Apport in stable releases [was: Re: Do you really want developers to be on this list]
ubuntu at kitterman.com
Fri Nov 14 02:25:09 UTC 2008
On Thu, 13 Nov 2008 12:48:40 +0100 Martin Pitt <martin.pitt at ubuntu.com>
>Markus Hitter [2008-11-13 11:56 +0100]:
>> While we can't "fix" developers, we can put more automatic helpers
>> into place:
>> - Keep Apport enabled even on stable releases. Hiding bugs doesn't
>We don't disable Apport in stable releases because we want to hide
>bugs. The reasons are, in descending importance:
> * core dumps potentially contain a lot of private/sensitive
> information which is almost impossible to check for a casual user.
> Yes, apport points out to not send a report if you did something
> private, and bugs are private by default, but still..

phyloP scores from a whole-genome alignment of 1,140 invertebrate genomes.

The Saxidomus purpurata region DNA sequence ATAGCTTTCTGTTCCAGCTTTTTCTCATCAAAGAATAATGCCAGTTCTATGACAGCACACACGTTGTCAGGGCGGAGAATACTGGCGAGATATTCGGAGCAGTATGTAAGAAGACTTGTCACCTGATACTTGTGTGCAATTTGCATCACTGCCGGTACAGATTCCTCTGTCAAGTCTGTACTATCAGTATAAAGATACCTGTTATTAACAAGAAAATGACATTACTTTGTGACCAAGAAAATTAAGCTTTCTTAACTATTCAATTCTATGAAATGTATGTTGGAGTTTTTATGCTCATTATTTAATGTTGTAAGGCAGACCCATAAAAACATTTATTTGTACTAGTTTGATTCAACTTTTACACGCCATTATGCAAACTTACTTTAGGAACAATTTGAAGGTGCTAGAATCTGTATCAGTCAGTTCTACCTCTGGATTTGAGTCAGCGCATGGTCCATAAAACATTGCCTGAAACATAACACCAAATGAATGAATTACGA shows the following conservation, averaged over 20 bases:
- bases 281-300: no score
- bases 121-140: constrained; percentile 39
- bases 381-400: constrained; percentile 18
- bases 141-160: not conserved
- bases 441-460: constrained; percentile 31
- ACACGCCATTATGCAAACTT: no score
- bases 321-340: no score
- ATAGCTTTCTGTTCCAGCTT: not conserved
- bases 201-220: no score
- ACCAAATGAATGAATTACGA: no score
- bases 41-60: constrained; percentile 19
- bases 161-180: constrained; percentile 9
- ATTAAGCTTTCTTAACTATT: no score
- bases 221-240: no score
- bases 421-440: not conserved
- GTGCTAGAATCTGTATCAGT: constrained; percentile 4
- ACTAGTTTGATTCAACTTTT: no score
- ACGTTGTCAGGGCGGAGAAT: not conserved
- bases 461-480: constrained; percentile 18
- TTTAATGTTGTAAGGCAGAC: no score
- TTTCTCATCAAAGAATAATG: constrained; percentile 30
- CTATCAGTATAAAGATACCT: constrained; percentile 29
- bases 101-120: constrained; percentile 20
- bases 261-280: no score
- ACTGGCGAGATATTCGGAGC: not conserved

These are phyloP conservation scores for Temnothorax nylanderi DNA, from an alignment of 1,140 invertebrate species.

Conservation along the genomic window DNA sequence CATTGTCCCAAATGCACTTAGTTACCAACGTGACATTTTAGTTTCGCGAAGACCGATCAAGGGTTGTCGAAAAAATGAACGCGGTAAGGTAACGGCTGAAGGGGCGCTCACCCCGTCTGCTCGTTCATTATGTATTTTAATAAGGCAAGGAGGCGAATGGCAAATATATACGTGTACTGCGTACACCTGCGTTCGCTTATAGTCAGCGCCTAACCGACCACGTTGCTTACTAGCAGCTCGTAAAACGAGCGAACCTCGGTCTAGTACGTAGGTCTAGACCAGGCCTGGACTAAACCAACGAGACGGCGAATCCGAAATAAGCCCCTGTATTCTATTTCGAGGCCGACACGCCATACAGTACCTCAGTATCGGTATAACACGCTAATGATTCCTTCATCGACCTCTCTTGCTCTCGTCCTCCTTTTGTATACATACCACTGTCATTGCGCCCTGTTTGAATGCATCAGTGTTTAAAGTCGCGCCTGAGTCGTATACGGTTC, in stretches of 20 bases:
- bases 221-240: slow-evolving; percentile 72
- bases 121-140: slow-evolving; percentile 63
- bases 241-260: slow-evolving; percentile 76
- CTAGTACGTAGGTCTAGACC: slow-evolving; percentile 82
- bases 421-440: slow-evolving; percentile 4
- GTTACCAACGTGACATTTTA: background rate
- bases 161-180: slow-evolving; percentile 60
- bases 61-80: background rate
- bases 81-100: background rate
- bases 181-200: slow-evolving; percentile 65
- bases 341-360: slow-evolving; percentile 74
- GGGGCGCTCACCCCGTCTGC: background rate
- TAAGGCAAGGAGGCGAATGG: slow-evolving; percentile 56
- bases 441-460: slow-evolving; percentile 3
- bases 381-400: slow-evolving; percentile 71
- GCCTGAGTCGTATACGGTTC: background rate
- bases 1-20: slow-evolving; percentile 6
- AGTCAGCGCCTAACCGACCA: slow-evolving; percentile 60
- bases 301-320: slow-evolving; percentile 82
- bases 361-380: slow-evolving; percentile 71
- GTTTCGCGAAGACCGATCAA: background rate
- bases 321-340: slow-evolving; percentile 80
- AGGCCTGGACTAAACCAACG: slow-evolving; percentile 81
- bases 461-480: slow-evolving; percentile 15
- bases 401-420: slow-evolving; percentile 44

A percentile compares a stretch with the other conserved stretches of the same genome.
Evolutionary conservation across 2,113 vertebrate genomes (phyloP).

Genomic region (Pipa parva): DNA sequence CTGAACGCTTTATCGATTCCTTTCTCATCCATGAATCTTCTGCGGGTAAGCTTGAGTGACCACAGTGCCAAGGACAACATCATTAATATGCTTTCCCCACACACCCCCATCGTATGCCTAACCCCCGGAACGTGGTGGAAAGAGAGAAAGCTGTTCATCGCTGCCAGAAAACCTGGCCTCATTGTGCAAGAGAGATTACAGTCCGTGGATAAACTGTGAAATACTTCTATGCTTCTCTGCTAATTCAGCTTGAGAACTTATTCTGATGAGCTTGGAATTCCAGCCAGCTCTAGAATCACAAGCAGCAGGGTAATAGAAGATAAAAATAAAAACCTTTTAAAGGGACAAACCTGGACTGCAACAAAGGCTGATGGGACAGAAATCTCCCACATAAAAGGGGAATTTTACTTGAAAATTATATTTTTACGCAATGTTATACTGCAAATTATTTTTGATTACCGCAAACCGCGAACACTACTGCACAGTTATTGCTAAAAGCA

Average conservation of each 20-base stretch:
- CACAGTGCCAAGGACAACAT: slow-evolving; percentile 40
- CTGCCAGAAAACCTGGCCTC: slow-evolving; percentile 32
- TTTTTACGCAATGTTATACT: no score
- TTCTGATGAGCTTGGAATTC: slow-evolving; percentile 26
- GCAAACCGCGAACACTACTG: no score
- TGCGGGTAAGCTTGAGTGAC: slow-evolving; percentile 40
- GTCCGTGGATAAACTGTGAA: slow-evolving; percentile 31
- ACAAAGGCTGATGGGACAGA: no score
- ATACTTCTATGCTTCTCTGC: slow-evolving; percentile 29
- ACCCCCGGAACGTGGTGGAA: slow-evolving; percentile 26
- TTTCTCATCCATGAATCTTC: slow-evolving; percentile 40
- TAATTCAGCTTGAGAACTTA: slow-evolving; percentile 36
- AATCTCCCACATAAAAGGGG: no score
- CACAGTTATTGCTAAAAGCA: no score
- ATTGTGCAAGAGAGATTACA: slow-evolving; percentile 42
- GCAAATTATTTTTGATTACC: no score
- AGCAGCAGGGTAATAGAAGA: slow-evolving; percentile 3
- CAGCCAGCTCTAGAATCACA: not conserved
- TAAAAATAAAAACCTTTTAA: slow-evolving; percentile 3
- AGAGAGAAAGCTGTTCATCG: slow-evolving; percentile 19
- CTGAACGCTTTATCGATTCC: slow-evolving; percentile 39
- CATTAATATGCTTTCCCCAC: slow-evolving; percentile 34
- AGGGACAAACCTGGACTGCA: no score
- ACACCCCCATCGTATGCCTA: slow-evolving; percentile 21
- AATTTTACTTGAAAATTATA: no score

> * During testing the development release we already get tons of crash
> reports, so we should already know (or even have fixed) the
> most common crashes. The others aren't really common, and hard to
> reproduce, etc., which is why we would not fix them in stable
> releases *anyway* (both from an SRU policy perspective, as well as
> being a manpower issue).
> * Collecting crash information and sending it to LP takes a lot of
> CPU, IO, and network bandwidth, and it doesn't make sense to waste
> all this, and create a sense of expectation that the crash will be
> fixed in a stable release, when we know upfront that it won't.
I think these are all good reasons.
I have heard people discuss post-release regressions due to SRU/security
updates. I was chatting with another developer last night who said he'd
found Hardy very stable at release and less so as it got updated.
Perhaps Apport could be taught to roll the dice and return crash reports in
some fraction of cases post-release (perhaps 5 or 10 percent). This would
help us catch regressions.
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